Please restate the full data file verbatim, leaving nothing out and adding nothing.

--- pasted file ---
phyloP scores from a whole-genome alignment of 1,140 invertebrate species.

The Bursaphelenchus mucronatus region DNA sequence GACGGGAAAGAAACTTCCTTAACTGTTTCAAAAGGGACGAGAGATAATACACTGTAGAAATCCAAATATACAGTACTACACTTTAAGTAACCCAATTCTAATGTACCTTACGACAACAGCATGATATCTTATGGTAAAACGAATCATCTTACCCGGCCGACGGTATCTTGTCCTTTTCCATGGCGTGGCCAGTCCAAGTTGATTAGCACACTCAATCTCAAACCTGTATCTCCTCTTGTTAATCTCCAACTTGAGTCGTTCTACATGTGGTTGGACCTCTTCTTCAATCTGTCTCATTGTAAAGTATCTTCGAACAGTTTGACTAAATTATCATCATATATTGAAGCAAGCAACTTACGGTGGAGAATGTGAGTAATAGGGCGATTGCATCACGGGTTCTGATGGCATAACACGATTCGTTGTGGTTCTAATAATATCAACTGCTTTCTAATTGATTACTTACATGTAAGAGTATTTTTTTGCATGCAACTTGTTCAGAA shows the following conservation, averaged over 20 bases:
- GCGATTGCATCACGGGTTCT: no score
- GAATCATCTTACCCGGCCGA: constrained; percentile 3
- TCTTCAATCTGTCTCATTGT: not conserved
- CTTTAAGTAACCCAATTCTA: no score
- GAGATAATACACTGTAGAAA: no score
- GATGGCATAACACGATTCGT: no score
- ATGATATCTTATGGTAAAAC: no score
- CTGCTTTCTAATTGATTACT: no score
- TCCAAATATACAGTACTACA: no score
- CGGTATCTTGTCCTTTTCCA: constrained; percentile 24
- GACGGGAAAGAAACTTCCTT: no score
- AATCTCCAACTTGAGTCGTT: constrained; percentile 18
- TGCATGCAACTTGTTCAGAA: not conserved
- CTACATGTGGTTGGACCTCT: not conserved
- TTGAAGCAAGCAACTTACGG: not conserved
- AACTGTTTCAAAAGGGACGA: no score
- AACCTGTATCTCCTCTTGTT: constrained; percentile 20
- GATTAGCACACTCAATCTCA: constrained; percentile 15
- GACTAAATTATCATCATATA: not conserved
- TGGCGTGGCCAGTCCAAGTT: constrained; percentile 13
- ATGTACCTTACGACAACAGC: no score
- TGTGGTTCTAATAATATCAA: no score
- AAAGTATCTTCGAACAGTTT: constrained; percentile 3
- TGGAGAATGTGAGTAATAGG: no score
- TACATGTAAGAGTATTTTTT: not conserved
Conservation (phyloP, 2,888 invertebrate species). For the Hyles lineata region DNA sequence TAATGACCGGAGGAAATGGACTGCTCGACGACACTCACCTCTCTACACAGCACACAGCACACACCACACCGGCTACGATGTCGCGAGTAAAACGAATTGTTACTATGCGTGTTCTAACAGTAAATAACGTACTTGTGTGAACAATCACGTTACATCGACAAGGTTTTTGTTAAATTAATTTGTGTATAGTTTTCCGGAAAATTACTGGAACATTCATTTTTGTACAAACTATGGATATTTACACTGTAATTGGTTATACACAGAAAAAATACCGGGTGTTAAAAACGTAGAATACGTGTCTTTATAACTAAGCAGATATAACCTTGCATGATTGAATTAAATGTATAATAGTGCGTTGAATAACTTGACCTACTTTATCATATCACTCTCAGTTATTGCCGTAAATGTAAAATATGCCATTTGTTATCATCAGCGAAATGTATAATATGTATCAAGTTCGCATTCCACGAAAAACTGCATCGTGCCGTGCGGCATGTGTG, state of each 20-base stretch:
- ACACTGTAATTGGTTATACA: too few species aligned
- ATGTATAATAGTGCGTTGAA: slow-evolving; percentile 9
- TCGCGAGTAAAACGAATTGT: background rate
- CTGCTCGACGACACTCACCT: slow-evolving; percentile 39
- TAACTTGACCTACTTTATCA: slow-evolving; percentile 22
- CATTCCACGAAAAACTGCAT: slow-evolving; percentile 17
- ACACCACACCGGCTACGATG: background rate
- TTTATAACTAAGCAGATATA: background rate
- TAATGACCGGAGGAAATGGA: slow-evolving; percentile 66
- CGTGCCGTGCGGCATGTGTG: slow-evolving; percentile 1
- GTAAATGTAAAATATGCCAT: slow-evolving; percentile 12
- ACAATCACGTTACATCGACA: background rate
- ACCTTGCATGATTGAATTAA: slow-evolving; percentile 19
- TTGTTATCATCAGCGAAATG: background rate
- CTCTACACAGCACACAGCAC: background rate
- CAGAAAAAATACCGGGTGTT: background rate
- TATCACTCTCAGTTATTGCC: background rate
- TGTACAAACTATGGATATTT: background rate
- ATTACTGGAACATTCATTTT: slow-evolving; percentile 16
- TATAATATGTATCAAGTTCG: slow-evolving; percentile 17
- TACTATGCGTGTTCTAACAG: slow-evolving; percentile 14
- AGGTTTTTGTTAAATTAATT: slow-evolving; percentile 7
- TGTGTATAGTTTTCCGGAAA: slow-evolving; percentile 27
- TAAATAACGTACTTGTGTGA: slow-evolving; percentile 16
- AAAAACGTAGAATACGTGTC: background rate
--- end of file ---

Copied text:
phyloP scores from a whole-genome alignment of 1,140 invertebrate species.

The Bursaphelenchus mucronatus region DNA sequence GACGGGAAAGAAACTTCCTTAACTGTTTCAAAAGGGACGAGAGATAATACACTGTAGAAATCCAAATATACAGTACTACACTTTAAGTAACCCAATTCTAATGTACCTTACGACAACAGCATGATATCTTATGGTAAAACGAATCATCTTACCCGGCCGACGGTATCTTGTCCTTTTCCATGGCGTGGCCAGTCCAAGTTGATTAGCACACTCAATCTCAAACCTGTATCTCCTCTTGTTAATCTCCAACTTGAGTCGTTCTACATGTGGTTGGACCTCTTCTTCAATCTGTCTCATTGTAAAGTATCTTCGAACAGTTTGACTAAATTATCATCATATATTGAAGCAAGCAACTTACGGTGGAGAATGTGAGTAATAGGGCGATTGCATCACGGGTTCTGATGGCATAACACGATTCGTTGTGGTTCTAATAATATCAACTGCTTTCTAATTGATTACTTACATGTAAGAGTATTTTTTTGCATGCAACTTGTTCAGAA shows the following conservation, averaged over 20 bases:
- GCGATTGCATCACGGGTTCT: no score
- GAATCATCTTACCCGGCCGA: constrained; percentile 3
- TCTTCAATCTGTCTCATTGT: not conserved
- CTTTAAGTAACCCAATTCTA: no score
- GAGATAATACACTGTAGAAA: no score
- GATGGCATAACACGATTCGT: no score
- ATGATATCTTATGGTAAAAC: no score
- CTGCTTTCTAATTGATTACT: no score
- TCCAAATATACAGTACTACA: no score
- CGGTATCTTGTCCTTTTCCA: constrained; percentile 24
- GACGGGAAAGAAACTTCCTT: no score
- AATCTCCAACTTGAGTCGTT: constrained; percentile 18
- TGCATGCAACTTGTTCAGAA: not conserved
- CTACATGTGGTTGGACCTCT: not conserved
- TTGAAGCAAGCAACTTACGG: not conserved
- AACTGTTTCAAAAGGGACGA: no score
- AACCTGTATCTCCTCTTGTT: constrained; percentile 20
- GATTAGCACACTCAATCTCA: constrained; percentile 15
- GACTAAATTATCATCATATA: not conserved
- TGGCGTGGCCAGTCCAAGTT: constrained; percentile 13
- ATGTACCTTACGACAACAGC: no score
- TGTGGTTCTAATAATATCAA: no score
- AAAGTATCTTCGAACAGTTT: constrained; percentile 3
- TGGAGAATGTGAGTAATAGG: no score
- TACATGTAAGAGTATTTTTT: not conserved
Conservation (phyloP, 2,888 invertebrate species). For the Hyles lineata region DNA sequence TAATGACCGGAGGAAATGGACTGCTCGACGACACTCACCTCTCTACACAGCACACAGCACACACCACACCGGCTACGATGTCGCGAGTAAAACGAATTGTTACTATGCGTGTTCTAACAGTAAATAACGTACTTGTGTGAACAATCACGTTACATCGACAAGGTTTTTGTTAAATTAATTTGTGTATAGTTTTCCGGAAAATTACTGGAACATTCATTTTTGTACAAACTATGGATATTTACACTGTAATTGGTTATACACAGAAAAAATACCGGGTGTTAAAAACGTAGAATACGTGTCTTTATAACTAAGCAGATATAACCTTGCATGATTGAATTAAATGTATAATAGTGCGTTGAATAACTTGACCTACTTTATCATATCACTCTCAGTTATTGCCGTAAATGTAAAATATGCCATTTGTTATCATCAGCGAAATGTATAATATGTATCAAGTTCGCATTCCACGAAAAACTGCATCGTGCCGTGCGGCATGTGTG, state of each 20-base stretch:
- ACACTGTAATTGGTTATACA: too few species aligned
- ATGTATAATAGTGCGTTGAA: slow-evolving; percentile 9
- TCGCGAGTAAAACGAATTGT: background rate
- CTGCTCGACGACACTCACCT: slow-evolving; percentile 39
- TAACTTGACCTACTTTATCA: slow-evolving; percentile 22
- CATTCCACGAAAAACTGCAT: slow-evolving; percentile 17
- ACACCACACCGGCTACGATG: background rate
- TTTATAACTAAGCAGATATA: background rate
- TAATGACCGGAGGAAATGGA: slow-evolving; percentile 66
- CGTGCCGTGCGGCATGTGTG: slow-evolving; percentile 1
- GTAAATGTAAAATATGCCAT: slow-evolving; percentile 12
- ACAATCACGTTACATCGACA: background rate
- ACCTTGCATGATTGAATTAA: slow-evolving; percentile 19
- TTGTTATCATCAGCGAAATG: background rate
- CTCTACACAGCACACAGCAC: background rate
- CAGAAAAAATACCGGGTGTT: background rate
- TATCACTCTCAGTTATTGCC: background rate
- TGTACAAACTATGGATATTT: background rate
- ATTACTGGAACATTCATTTT: slow-evolving; percentile 16
- TATAATATGTATCAAGTTCG: slow-evolving; percentile 17
- TACTATGCGTGTTCTAACAG: slow-evolving; percentile 14
- AGGTTTTTGTTAAATTAATT: slow-evolving; percentile 7
- TGTGTATAGTTTTCCGGAAA: slow-evolving; percentile 27
- TAAATAACGTACTTGTGTGA: slow-evolving; percentile 16
- AAAAACGTAGAATACGTGTC: background rate